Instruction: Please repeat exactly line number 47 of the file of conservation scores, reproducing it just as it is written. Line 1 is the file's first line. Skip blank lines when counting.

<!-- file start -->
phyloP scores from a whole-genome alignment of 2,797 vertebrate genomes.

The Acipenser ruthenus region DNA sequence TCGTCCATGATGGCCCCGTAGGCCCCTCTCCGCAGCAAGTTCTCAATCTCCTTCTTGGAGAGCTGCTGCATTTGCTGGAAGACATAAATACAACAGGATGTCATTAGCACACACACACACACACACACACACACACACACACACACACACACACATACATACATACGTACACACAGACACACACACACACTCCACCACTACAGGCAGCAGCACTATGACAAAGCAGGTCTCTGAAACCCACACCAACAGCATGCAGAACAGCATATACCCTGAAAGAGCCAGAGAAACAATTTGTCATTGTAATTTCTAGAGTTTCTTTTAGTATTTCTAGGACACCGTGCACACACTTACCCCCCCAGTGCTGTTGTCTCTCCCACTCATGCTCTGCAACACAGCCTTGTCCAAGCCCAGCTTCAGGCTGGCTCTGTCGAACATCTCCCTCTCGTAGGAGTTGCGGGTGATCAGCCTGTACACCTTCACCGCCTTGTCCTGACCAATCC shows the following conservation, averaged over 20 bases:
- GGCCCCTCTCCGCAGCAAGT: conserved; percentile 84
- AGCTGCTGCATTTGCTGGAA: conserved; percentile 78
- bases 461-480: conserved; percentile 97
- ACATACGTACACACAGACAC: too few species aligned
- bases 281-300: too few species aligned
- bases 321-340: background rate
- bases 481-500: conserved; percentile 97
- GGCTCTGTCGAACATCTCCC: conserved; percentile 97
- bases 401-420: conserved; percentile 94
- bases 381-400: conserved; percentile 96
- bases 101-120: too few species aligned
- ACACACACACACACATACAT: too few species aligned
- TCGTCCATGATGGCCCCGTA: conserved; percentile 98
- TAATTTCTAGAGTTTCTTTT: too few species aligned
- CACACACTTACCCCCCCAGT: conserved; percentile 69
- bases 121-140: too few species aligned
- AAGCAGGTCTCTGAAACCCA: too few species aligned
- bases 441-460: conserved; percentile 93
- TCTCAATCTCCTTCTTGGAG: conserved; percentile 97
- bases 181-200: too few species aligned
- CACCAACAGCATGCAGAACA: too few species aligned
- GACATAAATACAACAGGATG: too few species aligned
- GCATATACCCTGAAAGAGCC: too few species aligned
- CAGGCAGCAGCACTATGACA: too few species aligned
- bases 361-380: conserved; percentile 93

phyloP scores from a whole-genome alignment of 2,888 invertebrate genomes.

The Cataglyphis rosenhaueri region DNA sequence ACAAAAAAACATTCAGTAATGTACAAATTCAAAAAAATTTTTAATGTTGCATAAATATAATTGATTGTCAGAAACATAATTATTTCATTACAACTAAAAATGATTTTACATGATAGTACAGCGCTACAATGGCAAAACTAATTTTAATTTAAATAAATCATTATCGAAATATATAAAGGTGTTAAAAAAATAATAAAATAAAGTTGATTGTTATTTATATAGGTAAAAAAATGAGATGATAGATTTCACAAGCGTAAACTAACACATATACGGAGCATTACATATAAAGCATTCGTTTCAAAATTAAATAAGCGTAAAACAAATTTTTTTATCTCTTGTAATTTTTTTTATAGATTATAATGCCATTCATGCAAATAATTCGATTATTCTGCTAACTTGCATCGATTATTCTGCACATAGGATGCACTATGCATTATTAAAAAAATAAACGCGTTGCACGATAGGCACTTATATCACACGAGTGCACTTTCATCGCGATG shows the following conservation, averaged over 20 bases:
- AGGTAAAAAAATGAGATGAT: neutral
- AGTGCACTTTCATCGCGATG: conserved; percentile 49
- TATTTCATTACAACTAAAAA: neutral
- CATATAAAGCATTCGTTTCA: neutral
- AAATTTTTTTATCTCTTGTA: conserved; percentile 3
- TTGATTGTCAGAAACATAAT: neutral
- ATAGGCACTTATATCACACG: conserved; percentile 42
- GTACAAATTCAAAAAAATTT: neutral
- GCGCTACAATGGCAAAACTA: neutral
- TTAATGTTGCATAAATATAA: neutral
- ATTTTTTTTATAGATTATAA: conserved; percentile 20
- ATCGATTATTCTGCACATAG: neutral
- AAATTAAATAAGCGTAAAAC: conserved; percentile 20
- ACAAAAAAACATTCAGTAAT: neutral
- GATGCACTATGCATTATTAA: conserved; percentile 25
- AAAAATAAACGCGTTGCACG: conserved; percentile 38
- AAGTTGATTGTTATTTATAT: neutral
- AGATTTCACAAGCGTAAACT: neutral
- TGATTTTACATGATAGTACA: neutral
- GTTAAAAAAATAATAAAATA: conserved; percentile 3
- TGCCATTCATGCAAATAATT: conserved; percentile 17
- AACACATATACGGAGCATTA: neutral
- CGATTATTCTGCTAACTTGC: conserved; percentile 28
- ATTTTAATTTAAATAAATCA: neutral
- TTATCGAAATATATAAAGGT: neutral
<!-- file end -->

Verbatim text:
- AGATTTCACAAGCGTAAACT: neutral